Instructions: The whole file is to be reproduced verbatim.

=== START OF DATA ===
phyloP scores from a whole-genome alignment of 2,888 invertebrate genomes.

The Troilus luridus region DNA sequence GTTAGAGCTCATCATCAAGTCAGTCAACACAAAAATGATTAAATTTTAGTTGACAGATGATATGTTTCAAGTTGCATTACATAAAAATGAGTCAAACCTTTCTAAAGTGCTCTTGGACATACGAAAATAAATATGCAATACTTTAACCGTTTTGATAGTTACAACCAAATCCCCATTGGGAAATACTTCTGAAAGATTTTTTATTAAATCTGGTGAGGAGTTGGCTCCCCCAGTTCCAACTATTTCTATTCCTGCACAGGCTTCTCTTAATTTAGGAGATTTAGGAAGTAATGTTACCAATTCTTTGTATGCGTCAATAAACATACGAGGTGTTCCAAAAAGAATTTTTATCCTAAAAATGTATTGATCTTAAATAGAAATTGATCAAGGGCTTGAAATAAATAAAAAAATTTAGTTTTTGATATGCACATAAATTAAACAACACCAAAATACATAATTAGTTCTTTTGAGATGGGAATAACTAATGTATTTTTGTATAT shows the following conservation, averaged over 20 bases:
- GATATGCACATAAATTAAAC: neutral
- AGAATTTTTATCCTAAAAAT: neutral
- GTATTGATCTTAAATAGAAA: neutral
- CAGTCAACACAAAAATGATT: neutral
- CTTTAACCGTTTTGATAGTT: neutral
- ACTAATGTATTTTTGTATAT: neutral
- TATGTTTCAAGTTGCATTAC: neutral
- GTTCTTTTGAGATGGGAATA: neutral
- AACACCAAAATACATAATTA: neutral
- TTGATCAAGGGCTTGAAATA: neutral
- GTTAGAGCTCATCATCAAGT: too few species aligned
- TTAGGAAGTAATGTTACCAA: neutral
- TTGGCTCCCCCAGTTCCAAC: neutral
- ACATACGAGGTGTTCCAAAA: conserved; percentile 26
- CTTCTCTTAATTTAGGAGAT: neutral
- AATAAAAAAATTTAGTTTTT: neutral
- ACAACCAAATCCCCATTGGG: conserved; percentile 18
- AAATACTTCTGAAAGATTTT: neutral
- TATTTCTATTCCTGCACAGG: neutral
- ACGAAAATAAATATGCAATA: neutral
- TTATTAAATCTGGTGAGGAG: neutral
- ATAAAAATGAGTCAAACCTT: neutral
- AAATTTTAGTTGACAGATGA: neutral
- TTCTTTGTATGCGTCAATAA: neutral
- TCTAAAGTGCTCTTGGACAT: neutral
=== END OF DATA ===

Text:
phyloP scores from a whole-genome alignment of 2,888 invertebrate genomes.

The Troilus luridus region DNA sequence GTTAGAGCTCATCATCAAGTCAGTCAACACAAAAATGATTAAATTTTAGTTGACAGATGATATGTTTCAAGTTGCATTACATAAAAATGAGTCAAACCTTTCTAAAGTGCTCTTGGACATACGAAAATAAATATGCAATACTTTAACCGTTTTGATAGTTACAACCAAATCCCCATTGGGAAATACTTCTGAAAGATTTTTTATTAAATCTGGTGAGGAGTTGGCTCCCCCAGTTCCAACTATTTCTATTCCTGCACAGGCTTCTCTTAATTTAGGAGATTTAGGAAGTAATGTTACCAATTCTTTGTATGCGTCAATAAACATACGAGGTGTTCCAAAAAGAATTTTTATCCTAAAAATGTATTGATCTTAAATAGAAATTGATCAAGGGCTTGAAATAAATAAAAAAATTTAGTTTTTGATATGCACATAAATTAAACAACACCAAAATACATAATTAGTTCTTTTGAGATGGGAATAACTAATGTATTTTTGTATAT shows the following conservation, averaged over 20 bases:
- GATATGCACATAAATTAAAC: neutral
- AGAATTTTTATCCTAAAAAT: neutral
- GTATTGATCTTAAATAGAAA: neutral
- CAGTCAACACAAAAATGATT: neutral
- CTTTAACCGTTTTGATAGTT: neutral
- ACTAATGTATTTTTGTATAT: neutral
- TATGTTTCAAGTTGCATTAC: neutral
- GTTCTTTTGAGATGGGAATA: neutral
- AACACCAAAATACATAATTA: neutral
- TTGATCAAGGGCTTGAAATA: neutral
- GTTAGAGCTCATCATCAAGT: too few species aligned
- TTAGGAAGTAATGTTACCAA: neutral
- TTGGCTCCCCCAGTTCCAAC: neutral
- ACATACGAGGTGTTCCAAAA: conserved; percentile 26
- CTTCTCTTAATTTAGGAGAT: neutral
- AATAAAAAAATTTAGTTTTT: neutral
- ACAACCAAATCCCCATTGGG: conserved; percentile 18
- AAATACTTCTGAAAGATTTT: neutral
- TATTTCTATTCCTGCACAGG: neutral
- ACGAAAATAAATATGCAATA: neutral
- TTATTAAATCTGGTGAGGAG: neutral
- ATAAAAATGAGTCAAACCTT: neutral
- AAATTTTAGTTGACAGATGA: neutral
- TTCTTTGTATGCGTCAATAA: neutral
- TCTAAAGTGCTCTTGGACAT: neutral